Dr Natalie Zacek

Lecturer in History and American Studies

My monograph, Making a White Atlantic: Whiteness, Masculinity, and Governance in the English West Indies, 1670-1770, is currently under consideration by Cambridge University Press. To read a prospectus, please click here.

I am currently working on two projects. While on research leave in spring 2004, I will begin research towards a book, tentatively entitled Dangerous Tenants: The Culture of Politics and the Politics of Reputation in Colonial British America, 1688-1713, which utilises a microhistorical approach in order to explore issues of imperial and colonial identity, gender, and governance in the decades following the Glorious Revolution. By examining the bitter conflict which raged between several major figures in British imperial administration and the colonists over whom they wielded authority, my hope is to illuminate the ways in which individuals understood and shaped the nature of imperial authority and governance, and the extent to which personal and political imperatives influenced one another in colonial British America. The years between 1688 and 1713 saw four royal governors in the American colonies come into conflict with local elites, in the course of which one governor was murdered and the others were eventually forced to relinquish their offices, having been charged with a series of gendered offences, including cross-dressing, physical assault, sexual transgression, and besmirching the name of the (female) monarch. I intend to analyse the stories of Governors Andros, Nicholson, Parke, and Cornbury within the framework of changing ideas of authority, governance, and masculinity and in the context of the Glorious Revolution and the expansion and articulation of the first British empire. I hope that this project will raise questions about the utility of a cultural and gendered approach to politics and the relationship between metropole and colony.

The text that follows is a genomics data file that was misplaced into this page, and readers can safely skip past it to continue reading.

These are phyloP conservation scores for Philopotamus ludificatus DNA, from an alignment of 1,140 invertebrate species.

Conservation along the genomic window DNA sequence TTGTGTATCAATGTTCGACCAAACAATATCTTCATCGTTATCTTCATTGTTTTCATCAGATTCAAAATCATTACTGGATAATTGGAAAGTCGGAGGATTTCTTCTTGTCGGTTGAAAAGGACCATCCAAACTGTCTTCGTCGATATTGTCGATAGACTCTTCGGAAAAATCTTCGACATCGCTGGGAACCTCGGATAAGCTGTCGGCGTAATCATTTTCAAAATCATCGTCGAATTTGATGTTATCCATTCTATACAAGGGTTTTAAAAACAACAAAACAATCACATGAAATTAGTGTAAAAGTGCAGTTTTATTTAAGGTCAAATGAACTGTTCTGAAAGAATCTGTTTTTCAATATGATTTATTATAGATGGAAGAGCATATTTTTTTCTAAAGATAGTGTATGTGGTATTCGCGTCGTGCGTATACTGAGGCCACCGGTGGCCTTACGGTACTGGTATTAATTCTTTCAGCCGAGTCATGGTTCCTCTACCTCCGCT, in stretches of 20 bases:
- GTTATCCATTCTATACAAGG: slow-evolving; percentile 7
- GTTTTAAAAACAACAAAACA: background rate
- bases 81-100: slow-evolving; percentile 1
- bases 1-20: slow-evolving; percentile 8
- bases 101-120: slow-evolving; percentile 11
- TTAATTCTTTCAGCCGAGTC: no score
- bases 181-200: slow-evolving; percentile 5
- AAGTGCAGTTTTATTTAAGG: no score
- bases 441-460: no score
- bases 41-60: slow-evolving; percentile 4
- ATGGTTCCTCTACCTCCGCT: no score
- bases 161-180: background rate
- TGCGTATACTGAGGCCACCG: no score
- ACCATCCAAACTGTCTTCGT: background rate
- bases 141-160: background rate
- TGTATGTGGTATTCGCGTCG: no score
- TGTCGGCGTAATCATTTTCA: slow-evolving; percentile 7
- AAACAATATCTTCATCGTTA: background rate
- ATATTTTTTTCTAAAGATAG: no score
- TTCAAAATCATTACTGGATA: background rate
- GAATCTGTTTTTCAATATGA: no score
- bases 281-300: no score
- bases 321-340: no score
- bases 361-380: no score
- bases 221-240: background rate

Virginian horse race

I am also planning to begin a project on the social and cultural meaning of the ownership and use of horses in eighteenth-century Virginia. This project is at an early stage, but I have been pleased to find a large number of sources, both printed and manuscript, which I intend to examine, and have formulated several lines of inquiry to follow. I am particularly interested in investigating the symbolism inherent in the figure of the mounted man or woman, particularly in situations in which people other than adult white males, particularly slaves and free African-Americans, owned or rode horses, and what implications the use of horses by non-elite individuals had within the established social order of colonial Virginia. I intend to incorporate visual and material sources into this project, and look upon it as both an amplification of themes of community and social hierarchy which I explored in my dissertation and as a venture into new sources and methodologies.

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